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Colleagues/

 

>>>As I Noted On More Than One Occasion > We Are MultiModal Social
Creatures<<< 

 

Think About The Possibilities For 

 

Information Literacy / Museum Education / Reference Works / YouNameIt 

 

/Gerry 

 

Curling Up With Hybrid Books, Videos Included / MOTOKO RICH /  NYTimes /
October 1 2009

 

For more than 500 years the book has been a remarkably stable entity: a
coherent string of connected words, printed on paper and bound between
covers. But in the age of the iPhone, Kindle and YouTube, the notion of
the book is becoming increasingly elastic as publishers mash together
text, video and Web features in a scramble to keep readers interested in
an archaic form of entertainment.

 

On Thursday, for instance, Simon & Schuster, the publisher of Ernest
Hemingway and Stephen King, is working with a multimedia partner to
release four "vooks," which intersperse videos throughout electronic
text that can be read - and viewed - online or on an iPhone or iPod
Touch.  And in early September Anthony E. Zuiker, ...  released "Level
26: Dark Origins," a novel - published on paper, as an e-book and in an
audio version - in which readers are invited to log on to a Web site to
watch brief videos that flesh out the plot.

 

Some publishers say this kind of multimedia hybrid is necessary to lure
modern readers who crave something different. But reading experts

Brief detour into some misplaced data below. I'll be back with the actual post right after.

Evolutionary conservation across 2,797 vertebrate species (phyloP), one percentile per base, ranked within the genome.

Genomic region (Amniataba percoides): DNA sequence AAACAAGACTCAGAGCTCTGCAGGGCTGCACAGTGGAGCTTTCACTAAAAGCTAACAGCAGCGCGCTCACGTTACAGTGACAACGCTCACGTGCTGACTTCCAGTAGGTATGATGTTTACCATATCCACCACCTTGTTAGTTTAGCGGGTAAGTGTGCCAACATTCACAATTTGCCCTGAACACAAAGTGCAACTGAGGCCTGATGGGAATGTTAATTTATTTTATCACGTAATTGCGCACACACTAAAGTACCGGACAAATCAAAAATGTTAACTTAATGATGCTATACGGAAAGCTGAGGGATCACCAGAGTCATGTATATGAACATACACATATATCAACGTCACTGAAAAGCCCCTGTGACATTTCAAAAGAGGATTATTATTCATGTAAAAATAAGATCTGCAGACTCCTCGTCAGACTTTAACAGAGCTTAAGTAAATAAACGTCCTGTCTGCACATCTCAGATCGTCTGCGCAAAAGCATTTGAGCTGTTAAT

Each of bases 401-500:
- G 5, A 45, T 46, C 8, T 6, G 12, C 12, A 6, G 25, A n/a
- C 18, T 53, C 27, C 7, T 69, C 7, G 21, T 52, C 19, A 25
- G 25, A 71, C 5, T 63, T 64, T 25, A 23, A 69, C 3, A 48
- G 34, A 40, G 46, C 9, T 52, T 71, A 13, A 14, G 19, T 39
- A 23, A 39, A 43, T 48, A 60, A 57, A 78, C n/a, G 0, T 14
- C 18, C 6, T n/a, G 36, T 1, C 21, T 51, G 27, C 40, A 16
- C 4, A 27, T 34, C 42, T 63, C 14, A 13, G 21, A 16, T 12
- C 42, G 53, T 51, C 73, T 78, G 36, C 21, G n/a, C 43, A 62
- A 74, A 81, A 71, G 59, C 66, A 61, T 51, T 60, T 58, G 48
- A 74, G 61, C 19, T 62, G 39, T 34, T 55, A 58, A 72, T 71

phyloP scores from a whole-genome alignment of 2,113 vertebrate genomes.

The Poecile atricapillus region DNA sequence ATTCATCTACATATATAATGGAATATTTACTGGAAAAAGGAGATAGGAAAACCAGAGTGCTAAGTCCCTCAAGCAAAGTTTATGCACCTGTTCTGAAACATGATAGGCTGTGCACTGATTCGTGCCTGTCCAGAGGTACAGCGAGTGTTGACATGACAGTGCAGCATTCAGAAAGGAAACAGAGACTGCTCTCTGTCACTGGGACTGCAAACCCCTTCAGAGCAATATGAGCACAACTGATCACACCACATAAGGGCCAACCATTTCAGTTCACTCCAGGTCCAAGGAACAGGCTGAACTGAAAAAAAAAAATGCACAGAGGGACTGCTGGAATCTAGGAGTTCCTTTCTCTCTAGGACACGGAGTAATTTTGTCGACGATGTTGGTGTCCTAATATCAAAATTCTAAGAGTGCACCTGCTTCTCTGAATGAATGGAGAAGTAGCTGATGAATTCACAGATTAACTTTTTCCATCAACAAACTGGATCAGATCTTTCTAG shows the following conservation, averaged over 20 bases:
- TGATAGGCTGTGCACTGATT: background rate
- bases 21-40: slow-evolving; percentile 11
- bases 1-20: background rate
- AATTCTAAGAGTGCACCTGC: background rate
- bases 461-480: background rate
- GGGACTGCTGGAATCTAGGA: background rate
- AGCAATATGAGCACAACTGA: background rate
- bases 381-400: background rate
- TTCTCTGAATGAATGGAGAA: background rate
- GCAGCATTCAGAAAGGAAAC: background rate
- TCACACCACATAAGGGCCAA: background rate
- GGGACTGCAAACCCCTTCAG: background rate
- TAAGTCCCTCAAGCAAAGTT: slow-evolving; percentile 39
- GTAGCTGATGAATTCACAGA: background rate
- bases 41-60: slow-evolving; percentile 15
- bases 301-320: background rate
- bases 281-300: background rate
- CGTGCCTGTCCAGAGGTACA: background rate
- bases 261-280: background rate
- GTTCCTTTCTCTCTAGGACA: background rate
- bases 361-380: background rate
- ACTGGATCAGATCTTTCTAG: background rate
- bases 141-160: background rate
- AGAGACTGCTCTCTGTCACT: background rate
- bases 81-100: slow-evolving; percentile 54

question whether fiddling with the parameters of books ultimately
degrades the act of reading.

 

[snip]

 

The new hybrids add much more. In one of the Simon & Schuster vooks, a
fitness and diet title, readers can click on videos that show them how
to perform the exercises. A beauty book contains videos that demonstrate
how to make homemade skin-care potions.  Not just how-tos are getting
the cinematic work-up. Simon & Schuster is also releasing two digital
novels combining text with videos a minute or 90 seconds long that
supplement - and in some cases advance - the story line. 

 

"Everybody is trying to think about how books and information will best
be put together in the 21st century," said Judith Curr, publisher of
Atria Books, the Simon & Schuster imprint that is releasing the
electronic editions in partnership with Vook, a multimedia company. She
added, "You can't just be linear anymore with your text."

 

In some cases, social-networking technologies enable conversations among
readers that will influence how books are written. The children's
division of HarperCollins recently released the first in a young-adult
mystery series called "The Amanda Project," and has invited readers to
discuss clues and characters on a Web site. As the series continues,
some of the reader comments may be incorporated into minor characters or
subplots. 

 

[snip]

 

Some authors believe the new technologies can enrich books. For his
history of street songs in 18th-century France, Robert Darnton, director
of the Harvard University Library, will include links to recordings of
the actual tunes.

 

[snip]

 

Links To Full Text And Article Links And Added Link Available At 

 

[ http://tinyurl.com/ybyao2f  ]

 

/Gerry

 

Gerry McKiernan

Associate Professor

Science and Technology Librarian

Iowa State University Library

Ames IA 50011

 

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There Are No Answers, Only Solutions / Olde Irish Saying

 

The Future Is Already Here, It's Just Not Evenly Distributed

Attributed To William Gibson, SciFi Author / Coined 'Cyberspace


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